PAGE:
Heritage and Tourism
Our researchers render local issues globally relevant and showcase Tasmania’s riches to the world.
Tasmania is endowed with UNESCO listed heritage sites, innovative cultural institutions, creative heritage and tourism industries and unique Indigenous cultures.
The University of Tasmania is embedded in the cultural life of the state and our researchers partner with institutions such as:
- Tasmanian Museum and Art Gallery (TMAG);
- Museum of Old and New Art (MONA);
- Queen Victoria Museum and Art Gallery (QVMAG);
- Female Convict Research Centre;
- Port Arthur Historical Site Management Authority (PAHSMA);
- Roar Film;
- Tasmanian Archive and Heritage Office (TAHO); and
- Hobart City Council.
Our big questions:
- How might Galleries, Libraries, Archives and Museums (GLAM) enliven the past in the present?
- What are the opportunities for tourism in a changing environment?
- How can heritage and tourism industries strengthen the economic and social viability of Tasmania?
- How do we preserve and protect the past for future generations?
We understand heritage and tourism to be central to the economic future of the state and look for innovative ways to strengthen and build sustainable cultural industries.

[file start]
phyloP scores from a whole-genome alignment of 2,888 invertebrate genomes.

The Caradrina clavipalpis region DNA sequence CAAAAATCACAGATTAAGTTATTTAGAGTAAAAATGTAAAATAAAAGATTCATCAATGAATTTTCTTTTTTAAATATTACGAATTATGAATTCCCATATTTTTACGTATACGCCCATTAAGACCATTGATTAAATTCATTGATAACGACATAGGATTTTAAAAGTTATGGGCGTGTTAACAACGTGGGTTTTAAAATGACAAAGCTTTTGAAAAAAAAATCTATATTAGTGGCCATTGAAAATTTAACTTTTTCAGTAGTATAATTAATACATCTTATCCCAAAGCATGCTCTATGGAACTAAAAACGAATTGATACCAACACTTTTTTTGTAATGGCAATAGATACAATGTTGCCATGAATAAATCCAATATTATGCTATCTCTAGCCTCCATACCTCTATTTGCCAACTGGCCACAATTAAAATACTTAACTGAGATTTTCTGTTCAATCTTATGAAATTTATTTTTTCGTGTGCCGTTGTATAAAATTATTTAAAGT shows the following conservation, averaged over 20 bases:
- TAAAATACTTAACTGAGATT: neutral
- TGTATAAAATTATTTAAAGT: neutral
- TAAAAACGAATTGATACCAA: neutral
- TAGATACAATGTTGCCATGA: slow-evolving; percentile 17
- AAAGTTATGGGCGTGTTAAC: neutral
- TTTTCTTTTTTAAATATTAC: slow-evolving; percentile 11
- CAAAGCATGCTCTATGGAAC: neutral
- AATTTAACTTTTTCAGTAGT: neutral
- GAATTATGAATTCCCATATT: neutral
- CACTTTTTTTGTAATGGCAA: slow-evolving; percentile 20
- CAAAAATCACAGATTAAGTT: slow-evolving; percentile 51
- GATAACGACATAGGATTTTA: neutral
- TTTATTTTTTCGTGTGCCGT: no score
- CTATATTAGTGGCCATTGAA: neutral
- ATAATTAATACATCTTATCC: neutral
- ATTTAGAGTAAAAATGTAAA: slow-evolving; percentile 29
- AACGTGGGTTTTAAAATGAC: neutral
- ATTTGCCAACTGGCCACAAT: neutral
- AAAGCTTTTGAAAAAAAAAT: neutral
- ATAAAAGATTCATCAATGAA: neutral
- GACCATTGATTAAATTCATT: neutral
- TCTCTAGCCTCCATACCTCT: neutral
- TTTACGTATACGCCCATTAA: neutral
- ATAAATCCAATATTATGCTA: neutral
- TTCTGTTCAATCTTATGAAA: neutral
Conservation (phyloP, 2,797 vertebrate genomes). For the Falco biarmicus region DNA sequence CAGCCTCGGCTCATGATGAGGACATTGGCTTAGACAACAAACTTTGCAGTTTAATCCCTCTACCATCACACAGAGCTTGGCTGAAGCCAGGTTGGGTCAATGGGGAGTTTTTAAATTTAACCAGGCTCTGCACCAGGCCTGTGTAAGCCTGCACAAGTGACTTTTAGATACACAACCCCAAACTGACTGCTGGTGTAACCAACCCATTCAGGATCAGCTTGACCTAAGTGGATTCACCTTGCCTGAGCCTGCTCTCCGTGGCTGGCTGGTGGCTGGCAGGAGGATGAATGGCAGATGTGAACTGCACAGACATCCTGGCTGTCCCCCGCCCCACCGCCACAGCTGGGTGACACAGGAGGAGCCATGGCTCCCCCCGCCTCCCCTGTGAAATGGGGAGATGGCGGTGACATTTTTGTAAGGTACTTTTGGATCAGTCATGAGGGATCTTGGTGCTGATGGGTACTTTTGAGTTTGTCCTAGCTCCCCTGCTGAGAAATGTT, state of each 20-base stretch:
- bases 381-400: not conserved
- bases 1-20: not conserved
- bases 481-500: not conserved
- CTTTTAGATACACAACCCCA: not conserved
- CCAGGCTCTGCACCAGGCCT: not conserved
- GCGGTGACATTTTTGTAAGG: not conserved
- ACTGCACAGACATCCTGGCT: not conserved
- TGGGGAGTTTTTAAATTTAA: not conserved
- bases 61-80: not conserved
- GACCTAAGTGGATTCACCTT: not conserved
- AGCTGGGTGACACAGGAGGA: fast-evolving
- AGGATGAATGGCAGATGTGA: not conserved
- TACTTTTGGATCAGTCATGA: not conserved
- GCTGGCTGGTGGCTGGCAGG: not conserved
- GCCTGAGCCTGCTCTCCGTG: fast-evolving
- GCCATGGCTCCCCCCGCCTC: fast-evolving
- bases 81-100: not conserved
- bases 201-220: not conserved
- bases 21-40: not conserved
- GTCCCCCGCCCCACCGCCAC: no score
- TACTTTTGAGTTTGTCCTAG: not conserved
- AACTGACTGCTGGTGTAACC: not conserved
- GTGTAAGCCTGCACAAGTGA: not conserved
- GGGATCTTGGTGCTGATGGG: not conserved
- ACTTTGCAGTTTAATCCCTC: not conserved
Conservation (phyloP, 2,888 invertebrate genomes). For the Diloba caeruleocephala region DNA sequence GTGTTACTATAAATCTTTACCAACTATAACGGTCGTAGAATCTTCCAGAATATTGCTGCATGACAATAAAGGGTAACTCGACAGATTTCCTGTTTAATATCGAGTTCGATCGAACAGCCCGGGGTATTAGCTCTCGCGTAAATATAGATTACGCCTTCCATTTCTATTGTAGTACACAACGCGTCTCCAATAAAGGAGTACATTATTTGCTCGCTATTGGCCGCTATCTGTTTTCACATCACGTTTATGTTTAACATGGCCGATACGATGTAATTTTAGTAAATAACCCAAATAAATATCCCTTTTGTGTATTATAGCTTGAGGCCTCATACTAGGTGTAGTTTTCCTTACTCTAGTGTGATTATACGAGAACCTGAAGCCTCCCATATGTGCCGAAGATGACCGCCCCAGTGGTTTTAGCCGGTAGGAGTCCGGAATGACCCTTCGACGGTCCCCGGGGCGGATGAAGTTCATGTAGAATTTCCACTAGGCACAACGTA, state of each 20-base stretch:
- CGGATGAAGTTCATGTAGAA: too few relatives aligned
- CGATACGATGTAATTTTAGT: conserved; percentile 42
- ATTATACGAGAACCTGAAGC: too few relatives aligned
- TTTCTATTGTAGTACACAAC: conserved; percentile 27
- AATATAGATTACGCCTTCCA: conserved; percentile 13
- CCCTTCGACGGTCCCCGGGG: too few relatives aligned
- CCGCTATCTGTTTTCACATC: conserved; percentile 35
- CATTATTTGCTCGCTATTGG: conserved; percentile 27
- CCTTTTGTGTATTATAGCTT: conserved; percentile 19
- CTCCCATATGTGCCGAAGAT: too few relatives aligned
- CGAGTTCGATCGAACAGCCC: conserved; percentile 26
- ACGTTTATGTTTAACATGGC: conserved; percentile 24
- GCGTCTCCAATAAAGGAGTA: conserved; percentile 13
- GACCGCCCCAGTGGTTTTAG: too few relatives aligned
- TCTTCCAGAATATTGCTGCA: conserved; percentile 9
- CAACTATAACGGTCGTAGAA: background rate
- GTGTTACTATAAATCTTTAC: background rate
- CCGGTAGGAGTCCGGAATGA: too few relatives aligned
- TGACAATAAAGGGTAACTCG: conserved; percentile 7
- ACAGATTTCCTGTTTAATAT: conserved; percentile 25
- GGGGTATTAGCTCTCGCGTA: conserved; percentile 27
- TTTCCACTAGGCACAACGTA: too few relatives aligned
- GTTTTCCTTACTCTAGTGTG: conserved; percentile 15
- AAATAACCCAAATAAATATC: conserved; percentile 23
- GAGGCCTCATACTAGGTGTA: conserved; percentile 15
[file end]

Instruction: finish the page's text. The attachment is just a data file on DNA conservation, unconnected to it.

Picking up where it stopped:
Research Centres & Units
Selling the land of extremes
Ever wondered how your perception of Antarctica has been shaped over the years? Influences are usually documentaries, advertising, or by reading books on the continent.
Hanne Nielsen is a PhD candidate at the School of Humanities, whose research is exploring how Antarctica has been used in advertising.
Righting the wrongs of the past
Righting the wrongs of the past Historians are working with Australian Indigenous communities to return the bodily remains of their Old People to country from overseas museums and universities.The early years of Australian colonisation in the late
Tracking tourists with tech
Tracking tourists with tech Dr Anne Hardy grew up in one of the most beautiful tourist destinations in the world: Tasmania. Now, her research career is devoted to exploring the tourism industry. Dr Hardy is a senior lecturer in the Tasmanian School
An iconic life on the stage, reborn
An iconic life on the stage, reborn Head of Discipline (Theatre and Performance) Dr Jane Woollard has shed a new light on the ground-breaking acting career of Eliza Winstanley — a superstar of Sydney’s theatre scene in the 1830s and 40s —